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Iran says Bushehr nuclear plant not damaged by Stuxnet


A general view of the Bushehr main nuclear reactor, 1,200 km (746 miles) south of Tehran, August 21, 2010. REUTERS/Raheb Homavandi
A general view of the Bushehr main nuclear reactor, 1,200 km (746 miles) south of Tehran, August 21, 2010. REUTERS/Raheb Homavandi

TEHRAN (Reuters) - A computer virus that experts said may have been created by a state did not affect Iran's nuclear plant or government systems, but did hit computers of staff at the plant and Internet providers, officials said on Sunday.

A senior official at U.S. technology company Symantec told Reuters on Friday that 60 percent of the computers worldwide infected by the so-called Stuxnet worm were in Iran, prompting speculation that the nuclear power plant may have been targeted in an attempt at sabotage or espionage.

Some Western cyber security companies suggested the attack could only have been conducted "with nation-state support," indicating industrial plants in the Islamic state were the target.

The head of the Bushehr nuclear power plant said the virus had only affected personal computers of staff.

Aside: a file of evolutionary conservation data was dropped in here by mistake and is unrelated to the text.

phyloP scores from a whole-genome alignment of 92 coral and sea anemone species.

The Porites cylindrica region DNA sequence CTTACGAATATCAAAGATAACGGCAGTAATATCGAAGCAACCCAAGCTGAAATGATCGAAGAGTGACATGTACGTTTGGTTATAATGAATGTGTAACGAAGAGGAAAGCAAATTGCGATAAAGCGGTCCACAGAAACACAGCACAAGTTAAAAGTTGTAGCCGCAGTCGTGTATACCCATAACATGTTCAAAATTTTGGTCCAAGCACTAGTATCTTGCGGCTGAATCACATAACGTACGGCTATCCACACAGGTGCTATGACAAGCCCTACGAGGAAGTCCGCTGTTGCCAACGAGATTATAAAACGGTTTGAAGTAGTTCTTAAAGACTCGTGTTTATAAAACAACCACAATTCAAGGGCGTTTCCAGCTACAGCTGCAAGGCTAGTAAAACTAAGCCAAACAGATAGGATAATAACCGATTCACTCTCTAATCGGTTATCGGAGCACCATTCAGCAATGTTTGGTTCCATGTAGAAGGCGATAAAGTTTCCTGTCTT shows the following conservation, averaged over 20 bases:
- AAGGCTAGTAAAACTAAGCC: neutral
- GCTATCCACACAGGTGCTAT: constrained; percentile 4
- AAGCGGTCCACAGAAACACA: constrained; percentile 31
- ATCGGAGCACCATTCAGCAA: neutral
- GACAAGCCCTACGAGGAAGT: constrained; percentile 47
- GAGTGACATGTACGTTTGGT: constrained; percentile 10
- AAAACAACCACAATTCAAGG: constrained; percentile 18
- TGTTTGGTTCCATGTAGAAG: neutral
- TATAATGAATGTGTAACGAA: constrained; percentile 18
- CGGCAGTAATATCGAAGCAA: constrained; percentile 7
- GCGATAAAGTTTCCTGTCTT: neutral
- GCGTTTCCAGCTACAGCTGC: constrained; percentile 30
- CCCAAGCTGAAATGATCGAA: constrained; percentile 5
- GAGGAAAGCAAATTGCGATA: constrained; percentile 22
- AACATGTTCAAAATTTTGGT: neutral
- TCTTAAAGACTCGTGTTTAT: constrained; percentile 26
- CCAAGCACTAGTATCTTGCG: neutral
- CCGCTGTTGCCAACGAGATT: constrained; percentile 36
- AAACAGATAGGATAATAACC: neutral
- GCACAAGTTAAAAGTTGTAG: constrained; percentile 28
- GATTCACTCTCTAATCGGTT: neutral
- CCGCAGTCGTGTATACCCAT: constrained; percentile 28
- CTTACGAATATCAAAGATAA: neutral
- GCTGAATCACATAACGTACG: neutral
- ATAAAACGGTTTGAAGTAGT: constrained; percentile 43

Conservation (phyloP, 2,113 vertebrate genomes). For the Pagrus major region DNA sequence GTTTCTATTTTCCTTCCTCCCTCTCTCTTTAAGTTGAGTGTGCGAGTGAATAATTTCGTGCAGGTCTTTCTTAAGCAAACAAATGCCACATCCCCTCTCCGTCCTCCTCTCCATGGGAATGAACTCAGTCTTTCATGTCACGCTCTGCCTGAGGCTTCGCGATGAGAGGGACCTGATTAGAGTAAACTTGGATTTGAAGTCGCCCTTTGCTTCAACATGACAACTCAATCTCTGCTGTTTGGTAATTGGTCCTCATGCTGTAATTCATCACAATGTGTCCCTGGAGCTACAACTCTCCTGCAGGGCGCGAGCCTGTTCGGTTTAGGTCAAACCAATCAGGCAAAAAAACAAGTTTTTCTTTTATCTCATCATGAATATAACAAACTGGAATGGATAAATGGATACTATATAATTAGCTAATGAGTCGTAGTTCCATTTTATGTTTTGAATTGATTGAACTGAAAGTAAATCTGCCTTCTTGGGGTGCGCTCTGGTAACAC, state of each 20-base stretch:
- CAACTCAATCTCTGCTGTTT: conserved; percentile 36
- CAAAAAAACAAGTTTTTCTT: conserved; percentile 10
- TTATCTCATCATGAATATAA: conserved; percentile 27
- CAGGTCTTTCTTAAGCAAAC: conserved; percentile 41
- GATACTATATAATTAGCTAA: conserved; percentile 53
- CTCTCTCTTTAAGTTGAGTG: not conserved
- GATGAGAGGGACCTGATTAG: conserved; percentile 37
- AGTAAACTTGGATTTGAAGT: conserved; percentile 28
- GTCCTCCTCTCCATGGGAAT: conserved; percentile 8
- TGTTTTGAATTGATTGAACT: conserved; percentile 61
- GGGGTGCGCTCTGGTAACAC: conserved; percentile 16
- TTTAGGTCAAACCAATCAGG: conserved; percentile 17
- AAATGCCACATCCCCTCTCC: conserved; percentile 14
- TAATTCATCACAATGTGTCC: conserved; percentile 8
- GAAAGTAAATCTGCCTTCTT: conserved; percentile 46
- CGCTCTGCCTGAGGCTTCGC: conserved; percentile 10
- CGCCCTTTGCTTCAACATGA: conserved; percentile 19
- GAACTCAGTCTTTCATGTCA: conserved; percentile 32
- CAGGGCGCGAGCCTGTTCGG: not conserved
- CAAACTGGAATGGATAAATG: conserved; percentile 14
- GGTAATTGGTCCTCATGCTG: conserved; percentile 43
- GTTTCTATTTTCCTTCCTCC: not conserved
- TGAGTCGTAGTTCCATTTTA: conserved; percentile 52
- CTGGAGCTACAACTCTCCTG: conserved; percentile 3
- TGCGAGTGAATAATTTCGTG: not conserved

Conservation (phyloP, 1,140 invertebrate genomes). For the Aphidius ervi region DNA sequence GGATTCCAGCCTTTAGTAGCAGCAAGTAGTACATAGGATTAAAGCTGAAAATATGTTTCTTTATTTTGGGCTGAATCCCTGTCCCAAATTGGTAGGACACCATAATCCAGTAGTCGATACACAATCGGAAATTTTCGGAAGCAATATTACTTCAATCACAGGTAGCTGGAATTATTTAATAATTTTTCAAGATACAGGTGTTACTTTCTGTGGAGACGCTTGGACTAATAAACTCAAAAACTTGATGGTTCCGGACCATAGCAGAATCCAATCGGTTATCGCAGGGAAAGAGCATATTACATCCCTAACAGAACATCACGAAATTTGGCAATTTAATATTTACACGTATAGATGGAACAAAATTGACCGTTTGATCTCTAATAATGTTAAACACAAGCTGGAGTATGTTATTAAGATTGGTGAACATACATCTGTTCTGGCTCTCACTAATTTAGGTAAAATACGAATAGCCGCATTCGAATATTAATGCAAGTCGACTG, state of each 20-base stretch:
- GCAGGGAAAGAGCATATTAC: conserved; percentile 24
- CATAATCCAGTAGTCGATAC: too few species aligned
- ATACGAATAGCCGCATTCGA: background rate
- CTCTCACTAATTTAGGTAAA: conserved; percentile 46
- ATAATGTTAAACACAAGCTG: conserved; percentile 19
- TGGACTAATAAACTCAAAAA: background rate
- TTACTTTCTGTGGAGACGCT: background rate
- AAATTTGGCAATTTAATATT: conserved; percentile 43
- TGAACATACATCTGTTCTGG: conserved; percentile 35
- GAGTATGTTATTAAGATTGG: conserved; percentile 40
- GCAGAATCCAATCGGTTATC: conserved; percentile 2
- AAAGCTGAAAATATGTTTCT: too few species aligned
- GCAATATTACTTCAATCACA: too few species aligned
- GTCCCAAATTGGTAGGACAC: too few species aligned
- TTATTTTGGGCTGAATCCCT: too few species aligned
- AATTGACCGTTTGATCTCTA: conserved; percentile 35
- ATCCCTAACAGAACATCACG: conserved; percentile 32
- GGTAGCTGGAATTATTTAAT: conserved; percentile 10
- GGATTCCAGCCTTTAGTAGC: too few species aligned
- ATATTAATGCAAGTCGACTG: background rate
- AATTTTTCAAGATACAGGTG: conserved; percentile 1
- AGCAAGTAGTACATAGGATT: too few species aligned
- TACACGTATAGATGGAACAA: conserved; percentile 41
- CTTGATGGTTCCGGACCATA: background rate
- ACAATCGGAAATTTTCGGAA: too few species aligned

"A team is inspecting several computers to remove the malware ... major systems of the plant have not been damaged," Mahmoud Jafari told the official IRNA news agency.

Russia was fiercely criticized by the West for involvement in completing the long-mothballed plant. Moscow says the plant is purely civilian.

GOVERNMENT SYSTEMS

Iran's Telecommunications Minister Reza Taqipour said the worm had not been able to "penetrate or cause serious damage to government systems," the state-run newspaper Iran Daily reported.

Authorities said Iran had identified some 30,000 Internet providers infected by the Stuxnet worm, blaming Iran's "foreign enemies for creating the virus."

Diplomats and security sources say Western governments and Israel view sabotage as one way of slowing Iran's nuclear work, which the West fears is aimed at building bombs. Tehran says it needs nuclear technology to generate electricity.

The malware attacks software programs that run Supervisory Control and Data Acquisition, or SCADA, systems. Such systems are used to monitor automated plants -- from food and chemical facilities to power generators.

"The Stuxnet spy worm has been created in line with the West's electronic warfare against Iran," the newspaper quoted Mahmoud Liayi, secretary of the Information Technology Council of the Industries Ministry, as saying.

Israel, which is assumed to have the Middle East's only atomic arsenal, has hinted it could attack Iran's nuclear facilities if international diplomacy fails to curb the country's program. Iran refuses to recognize Israel.

(Writing by Parisa Hafezi, Editing by Alison Williams)

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